By Bailie, Occupational Psychology student.
Last August, I made the move from Los Angeles to Bristol. I had no friends or connections out here, so I was worried I might become isolated. At the start of term, I started volunteering and I got so much out of it, including new friends. Here is my experience of volunteering with UWE Bristol.
As I made my way through the sea of students at the UWE Bristol Fresher’s Fair, I found myself at a booth called Fusion. They connected me to METRO Church, where I volunteered almost every week. Spoiler alert, I met my best friends here, and it was the main reason I passed all my modules. But we’ll get to that in a second…
Volunteering was always something I felt like I should be doing, but I didn’t know where to go or who to ask. I thought that volunteering had to be extreme, like going on a 3 month mission to Uganda. I really undervalued helping people in my community and my church in small ways.
Volunteering at the Wild Goose Cafe
My perspective changed drastically when a group of us began volunteering at Wild Goose Cafe every Wednesday. Wild Goose Cafe is a charity that helps homeless people and those with addiction problems to access a multitude of services, from finding accommodation to applying for benefits. I played a very small role on Wednesday nights: providing hot meals as a food server.
You wouldn’t think that something so small could bring such a big reward. Being able to see people, who fight for their lives everyday, finally have a reason to smile because Chicken Tikka Masala is on the menu, is a feeling I cannot describe. It’s a feeling you truly have to experience for yourself.
What volunteering taught me
As a Psychology major, I am always trying to learn more about people. Volunteering has educated me about people beyond my school or academia. I know this sounds cliche, but there’s so much more to a person than meets the eye. Serving food at Wild Goose Cafe helped me to understand people’s hearts.
In just a short couple of seconds, I was able to see who a person really was, instead of how they are usually seen by society: addicted, homeless, violent, destitute, to name a few. Who knew I would be dramatically changed as a person, all because I went to the UWE Bristol Fresher’s Fair.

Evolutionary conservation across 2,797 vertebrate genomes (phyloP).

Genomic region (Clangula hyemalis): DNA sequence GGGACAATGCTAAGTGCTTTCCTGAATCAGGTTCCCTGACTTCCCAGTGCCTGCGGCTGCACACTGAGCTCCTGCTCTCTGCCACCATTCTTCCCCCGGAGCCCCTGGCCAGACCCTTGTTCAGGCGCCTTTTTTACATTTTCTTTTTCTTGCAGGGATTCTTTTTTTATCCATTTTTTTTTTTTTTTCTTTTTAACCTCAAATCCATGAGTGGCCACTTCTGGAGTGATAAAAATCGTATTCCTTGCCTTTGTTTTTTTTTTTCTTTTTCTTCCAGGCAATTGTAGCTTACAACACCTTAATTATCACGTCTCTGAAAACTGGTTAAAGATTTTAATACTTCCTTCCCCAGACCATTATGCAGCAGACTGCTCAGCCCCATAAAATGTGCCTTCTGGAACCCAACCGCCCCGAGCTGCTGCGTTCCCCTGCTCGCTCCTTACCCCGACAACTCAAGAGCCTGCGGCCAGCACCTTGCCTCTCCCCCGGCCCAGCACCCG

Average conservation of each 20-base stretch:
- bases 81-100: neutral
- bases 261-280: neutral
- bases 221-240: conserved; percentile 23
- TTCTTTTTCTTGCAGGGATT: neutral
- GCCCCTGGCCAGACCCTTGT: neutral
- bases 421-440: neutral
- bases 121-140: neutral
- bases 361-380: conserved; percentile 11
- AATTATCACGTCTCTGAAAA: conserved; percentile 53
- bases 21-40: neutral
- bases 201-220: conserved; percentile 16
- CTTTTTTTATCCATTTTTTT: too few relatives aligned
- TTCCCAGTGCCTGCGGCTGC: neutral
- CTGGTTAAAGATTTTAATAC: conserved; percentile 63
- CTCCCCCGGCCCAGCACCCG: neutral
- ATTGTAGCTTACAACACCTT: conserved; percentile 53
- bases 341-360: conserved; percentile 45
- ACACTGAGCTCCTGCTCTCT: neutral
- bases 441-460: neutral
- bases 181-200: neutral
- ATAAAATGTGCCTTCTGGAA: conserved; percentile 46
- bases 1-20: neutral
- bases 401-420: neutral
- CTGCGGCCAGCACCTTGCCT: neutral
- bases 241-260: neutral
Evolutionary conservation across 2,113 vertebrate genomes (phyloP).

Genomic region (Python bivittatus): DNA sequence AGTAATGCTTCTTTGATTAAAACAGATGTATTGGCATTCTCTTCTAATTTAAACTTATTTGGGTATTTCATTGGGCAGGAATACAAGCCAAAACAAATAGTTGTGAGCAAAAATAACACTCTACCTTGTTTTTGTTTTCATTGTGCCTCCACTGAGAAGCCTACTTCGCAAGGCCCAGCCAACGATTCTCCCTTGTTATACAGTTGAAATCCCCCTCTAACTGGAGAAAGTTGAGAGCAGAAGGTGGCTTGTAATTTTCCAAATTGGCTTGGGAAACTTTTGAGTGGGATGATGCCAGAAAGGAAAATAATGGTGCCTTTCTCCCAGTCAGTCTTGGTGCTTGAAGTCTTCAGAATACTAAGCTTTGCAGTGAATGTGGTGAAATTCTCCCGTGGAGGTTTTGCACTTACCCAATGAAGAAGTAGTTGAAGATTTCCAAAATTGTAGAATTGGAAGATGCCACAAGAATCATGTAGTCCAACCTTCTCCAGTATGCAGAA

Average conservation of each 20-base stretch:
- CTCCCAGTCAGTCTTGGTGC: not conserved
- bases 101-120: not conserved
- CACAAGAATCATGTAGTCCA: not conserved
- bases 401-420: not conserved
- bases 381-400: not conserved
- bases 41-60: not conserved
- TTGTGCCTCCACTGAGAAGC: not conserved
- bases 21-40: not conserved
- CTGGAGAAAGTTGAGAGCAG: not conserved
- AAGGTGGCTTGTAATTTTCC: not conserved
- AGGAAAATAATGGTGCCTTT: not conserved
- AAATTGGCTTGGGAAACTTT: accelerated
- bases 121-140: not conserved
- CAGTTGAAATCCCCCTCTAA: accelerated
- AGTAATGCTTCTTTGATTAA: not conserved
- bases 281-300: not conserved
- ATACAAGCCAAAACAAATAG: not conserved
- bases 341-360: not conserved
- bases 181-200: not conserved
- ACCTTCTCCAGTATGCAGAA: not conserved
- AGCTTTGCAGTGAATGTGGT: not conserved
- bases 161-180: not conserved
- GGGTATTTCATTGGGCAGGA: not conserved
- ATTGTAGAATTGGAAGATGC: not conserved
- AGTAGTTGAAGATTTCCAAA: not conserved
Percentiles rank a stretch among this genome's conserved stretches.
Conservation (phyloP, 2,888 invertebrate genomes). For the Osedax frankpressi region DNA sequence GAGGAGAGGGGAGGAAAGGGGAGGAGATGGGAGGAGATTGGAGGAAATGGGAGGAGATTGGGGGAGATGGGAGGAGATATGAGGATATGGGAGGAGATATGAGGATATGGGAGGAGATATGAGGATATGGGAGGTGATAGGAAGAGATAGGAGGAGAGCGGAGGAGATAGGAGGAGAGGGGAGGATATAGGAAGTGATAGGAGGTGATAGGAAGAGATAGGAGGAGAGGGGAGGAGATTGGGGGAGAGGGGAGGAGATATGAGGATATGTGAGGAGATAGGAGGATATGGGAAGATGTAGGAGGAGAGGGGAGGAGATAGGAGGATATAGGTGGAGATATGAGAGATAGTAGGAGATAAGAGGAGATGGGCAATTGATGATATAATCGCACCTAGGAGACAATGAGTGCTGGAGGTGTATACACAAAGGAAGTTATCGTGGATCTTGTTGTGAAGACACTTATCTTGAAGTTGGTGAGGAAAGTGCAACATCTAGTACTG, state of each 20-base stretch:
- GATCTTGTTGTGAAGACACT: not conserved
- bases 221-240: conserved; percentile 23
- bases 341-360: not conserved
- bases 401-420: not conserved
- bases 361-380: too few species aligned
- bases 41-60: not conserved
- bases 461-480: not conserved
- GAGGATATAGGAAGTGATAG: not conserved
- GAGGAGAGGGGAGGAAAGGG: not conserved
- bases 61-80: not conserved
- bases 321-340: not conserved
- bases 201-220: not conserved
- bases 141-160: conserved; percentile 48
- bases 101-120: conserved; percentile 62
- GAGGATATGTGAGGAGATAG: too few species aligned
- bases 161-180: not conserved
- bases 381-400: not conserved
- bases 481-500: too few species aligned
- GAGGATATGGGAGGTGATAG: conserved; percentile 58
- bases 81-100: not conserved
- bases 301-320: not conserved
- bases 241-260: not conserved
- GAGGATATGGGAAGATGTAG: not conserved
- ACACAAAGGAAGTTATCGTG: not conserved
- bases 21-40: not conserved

How volunteering helped me prepare for the future
As I now approach the “real world” and start looking for job opportunities, it’s easy for my complaining to start snowballing. Complaining that it’s too hard, or that it takes so much work, or that (where I’m at currently) I have no idea what I want to do.
I then imagine the faces that I served on Wednesday nights, and how privileged I am to even have the opportunity to look for a job. I have zero right to complain, and I am thankful that my experience at Wild Goose reminds me of that.
The added benefits of volunteering
The friends I have made through METRO are my best friends. Being across the world, away from home and the people I grew up with, meant that I needed my METRO crowd more than ever. I needed these friends in many different ways, especially when it came to navigating what those across the pond call “university.”
British education is considerably different from the American education I’m used to. My friends in Bristol helped to make sure I was disciplined and motivated in my studies. I can firmly say that without them, I wouldn’t be on track to graduate. Volunteering has given me perspective and provided me with a second family. I am forever grateful for that.
Due to the Covid-19 pandemic, I’m saddened that my time in Bristol has been cut severely short. However, I’m thrilled for those Zoom calls and FaceTimes with my METRO friends that I always look forward to. Reflecting on the lessons I’ve learned and friends I’ve gained through volunteering reminds me just how lucky I was to be a food server.